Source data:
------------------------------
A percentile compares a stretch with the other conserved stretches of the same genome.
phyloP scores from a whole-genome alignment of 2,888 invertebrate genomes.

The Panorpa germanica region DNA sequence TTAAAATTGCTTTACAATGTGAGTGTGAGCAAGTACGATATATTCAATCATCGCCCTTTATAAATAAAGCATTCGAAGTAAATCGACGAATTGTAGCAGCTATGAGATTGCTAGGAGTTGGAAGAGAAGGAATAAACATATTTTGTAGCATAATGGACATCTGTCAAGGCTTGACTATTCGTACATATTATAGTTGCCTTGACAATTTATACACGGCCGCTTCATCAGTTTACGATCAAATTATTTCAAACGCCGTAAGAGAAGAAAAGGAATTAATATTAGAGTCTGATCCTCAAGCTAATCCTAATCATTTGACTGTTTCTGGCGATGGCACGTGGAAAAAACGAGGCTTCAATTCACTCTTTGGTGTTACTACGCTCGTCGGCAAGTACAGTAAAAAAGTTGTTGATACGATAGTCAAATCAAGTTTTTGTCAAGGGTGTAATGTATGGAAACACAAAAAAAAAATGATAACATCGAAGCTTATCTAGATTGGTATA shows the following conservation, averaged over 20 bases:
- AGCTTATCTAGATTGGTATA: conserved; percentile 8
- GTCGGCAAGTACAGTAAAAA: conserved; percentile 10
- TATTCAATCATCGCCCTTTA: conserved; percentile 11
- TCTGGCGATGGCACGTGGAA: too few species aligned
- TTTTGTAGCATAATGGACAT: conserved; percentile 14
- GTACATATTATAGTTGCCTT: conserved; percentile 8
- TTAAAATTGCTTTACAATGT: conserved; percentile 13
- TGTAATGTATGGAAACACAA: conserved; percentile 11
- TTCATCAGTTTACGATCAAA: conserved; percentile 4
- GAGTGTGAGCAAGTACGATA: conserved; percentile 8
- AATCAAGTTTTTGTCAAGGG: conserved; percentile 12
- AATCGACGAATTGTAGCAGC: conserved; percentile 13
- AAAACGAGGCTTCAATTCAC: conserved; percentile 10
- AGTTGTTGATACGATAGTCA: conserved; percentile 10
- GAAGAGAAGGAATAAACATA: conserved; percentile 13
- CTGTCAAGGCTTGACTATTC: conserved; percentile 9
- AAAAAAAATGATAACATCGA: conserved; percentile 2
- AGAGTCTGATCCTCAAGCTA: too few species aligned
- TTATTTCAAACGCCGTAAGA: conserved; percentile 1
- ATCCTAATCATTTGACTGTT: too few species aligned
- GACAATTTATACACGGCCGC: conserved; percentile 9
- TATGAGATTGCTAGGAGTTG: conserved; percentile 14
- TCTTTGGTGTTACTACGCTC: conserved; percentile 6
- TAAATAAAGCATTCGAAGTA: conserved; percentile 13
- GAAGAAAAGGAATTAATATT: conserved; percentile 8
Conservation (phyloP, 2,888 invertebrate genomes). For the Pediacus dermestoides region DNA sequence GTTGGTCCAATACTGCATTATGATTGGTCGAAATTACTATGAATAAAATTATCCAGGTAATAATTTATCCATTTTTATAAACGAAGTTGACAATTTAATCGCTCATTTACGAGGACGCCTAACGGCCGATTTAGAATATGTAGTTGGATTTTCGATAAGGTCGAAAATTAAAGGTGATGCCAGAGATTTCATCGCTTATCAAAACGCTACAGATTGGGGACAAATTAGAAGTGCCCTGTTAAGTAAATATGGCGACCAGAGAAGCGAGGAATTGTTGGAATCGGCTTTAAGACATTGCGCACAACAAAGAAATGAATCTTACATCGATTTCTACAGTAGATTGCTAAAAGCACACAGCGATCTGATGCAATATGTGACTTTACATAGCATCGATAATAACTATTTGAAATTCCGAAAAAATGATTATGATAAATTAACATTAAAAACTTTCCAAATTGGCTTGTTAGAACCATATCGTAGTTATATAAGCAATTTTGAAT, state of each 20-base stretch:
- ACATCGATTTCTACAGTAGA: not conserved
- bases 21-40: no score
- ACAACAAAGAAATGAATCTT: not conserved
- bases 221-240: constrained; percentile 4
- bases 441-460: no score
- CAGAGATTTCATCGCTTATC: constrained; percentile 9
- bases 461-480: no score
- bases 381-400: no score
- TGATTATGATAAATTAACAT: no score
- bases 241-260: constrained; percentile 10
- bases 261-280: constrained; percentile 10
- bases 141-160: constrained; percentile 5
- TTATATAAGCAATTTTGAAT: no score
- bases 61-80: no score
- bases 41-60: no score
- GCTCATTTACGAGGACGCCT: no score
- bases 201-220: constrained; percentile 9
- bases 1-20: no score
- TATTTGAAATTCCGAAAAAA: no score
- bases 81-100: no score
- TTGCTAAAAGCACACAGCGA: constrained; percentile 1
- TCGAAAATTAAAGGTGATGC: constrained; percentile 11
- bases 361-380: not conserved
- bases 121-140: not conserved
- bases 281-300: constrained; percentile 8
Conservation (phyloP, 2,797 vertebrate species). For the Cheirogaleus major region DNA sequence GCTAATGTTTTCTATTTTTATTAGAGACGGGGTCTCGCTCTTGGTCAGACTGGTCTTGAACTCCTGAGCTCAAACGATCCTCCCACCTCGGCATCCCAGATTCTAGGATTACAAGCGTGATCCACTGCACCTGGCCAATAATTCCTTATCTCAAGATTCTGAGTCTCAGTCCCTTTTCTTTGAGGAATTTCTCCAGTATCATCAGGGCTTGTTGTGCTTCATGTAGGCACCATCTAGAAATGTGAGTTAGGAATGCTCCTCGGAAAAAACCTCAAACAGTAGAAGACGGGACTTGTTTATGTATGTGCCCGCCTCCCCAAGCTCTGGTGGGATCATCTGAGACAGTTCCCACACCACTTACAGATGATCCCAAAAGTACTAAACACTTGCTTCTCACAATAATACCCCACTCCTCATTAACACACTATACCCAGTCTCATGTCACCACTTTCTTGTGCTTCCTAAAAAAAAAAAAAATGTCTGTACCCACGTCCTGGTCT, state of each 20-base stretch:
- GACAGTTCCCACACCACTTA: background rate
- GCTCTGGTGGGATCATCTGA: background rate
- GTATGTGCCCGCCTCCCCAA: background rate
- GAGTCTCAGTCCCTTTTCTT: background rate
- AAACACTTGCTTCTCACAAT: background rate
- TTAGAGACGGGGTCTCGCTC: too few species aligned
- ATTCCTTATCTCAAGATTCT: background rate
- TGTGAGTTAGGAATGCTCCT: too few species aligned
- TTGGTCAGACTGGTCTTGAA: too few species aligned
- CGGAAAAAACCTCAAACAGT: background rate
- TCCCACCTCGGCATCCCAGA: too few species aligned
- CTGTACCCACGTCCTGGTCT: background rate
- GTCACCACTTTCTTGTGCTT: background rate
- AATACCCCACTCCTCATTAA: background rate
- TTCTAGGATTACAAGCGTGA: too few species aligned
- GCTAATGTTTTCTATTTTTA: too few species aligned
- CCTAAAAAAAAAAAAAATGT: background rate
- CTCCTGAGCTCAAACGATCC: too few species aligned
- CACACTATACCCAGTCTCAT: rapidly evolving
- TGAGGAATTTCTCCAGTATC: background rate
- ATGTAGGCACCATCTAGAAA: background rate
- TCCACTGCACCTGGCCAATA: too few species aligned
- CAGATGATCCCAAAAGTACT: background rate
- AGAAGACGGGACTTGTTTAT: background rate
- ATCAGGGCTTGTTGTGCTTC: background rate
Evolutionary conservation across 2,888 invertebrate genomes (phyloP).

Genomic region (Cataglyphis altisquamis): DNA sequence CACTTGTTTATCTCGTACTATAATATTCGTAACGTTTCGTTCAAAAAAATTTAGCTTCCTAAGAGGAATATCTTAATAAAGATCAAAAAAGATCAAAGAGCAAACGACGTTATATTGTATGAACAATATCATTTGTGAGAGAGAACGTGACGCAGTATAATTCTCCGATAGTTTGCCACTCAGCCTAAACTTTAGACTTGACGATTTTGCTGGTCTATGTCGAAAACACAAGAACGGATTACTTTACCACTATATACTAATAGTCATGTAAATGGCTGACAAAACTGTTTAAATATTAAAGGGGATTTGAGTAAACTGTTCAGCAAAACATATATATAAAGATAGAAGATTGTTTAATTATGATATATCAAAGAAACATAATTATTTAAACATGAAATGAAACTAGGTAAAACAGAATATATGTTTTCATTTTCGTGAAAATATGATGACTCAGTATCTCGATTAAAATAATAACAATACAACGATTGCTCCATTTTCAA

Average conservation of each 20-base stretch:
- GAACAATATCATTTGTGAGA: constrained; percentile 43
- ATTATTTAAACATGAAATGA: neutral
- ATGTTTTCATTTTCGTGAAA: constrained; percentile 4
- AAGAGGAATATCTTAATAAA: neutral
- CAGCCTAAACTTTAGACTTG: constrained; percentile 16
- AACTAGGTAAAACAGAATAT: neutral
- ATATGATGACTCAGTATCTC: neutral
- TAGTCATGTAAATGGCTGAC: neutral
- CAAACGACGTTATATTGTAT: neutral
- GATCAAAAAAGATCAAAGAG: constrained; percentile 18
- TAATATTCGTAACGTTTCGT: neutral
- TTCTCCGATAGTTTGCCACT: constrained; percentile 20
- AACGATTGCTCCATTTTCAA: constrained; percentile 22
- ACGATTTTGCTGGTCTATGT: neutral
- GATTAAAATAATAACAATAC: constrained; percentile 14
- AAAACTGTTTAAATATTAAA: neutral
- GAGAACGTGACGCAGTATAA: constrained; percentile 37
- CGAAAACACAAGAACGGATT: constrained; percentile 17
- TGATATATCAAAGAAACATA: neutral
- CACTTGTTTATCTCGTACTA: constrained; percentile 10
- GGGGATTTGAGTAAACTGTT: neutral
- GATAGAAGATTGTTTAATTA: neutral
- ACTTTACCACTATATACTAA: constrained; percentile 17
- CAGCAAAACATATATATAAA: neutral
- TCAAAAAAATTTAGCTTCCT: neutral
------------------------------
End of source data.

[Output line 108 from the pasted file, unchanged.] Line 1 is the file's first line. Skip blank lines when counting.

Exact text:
- TCAAAAAAATTTAGCTTCCT: neutral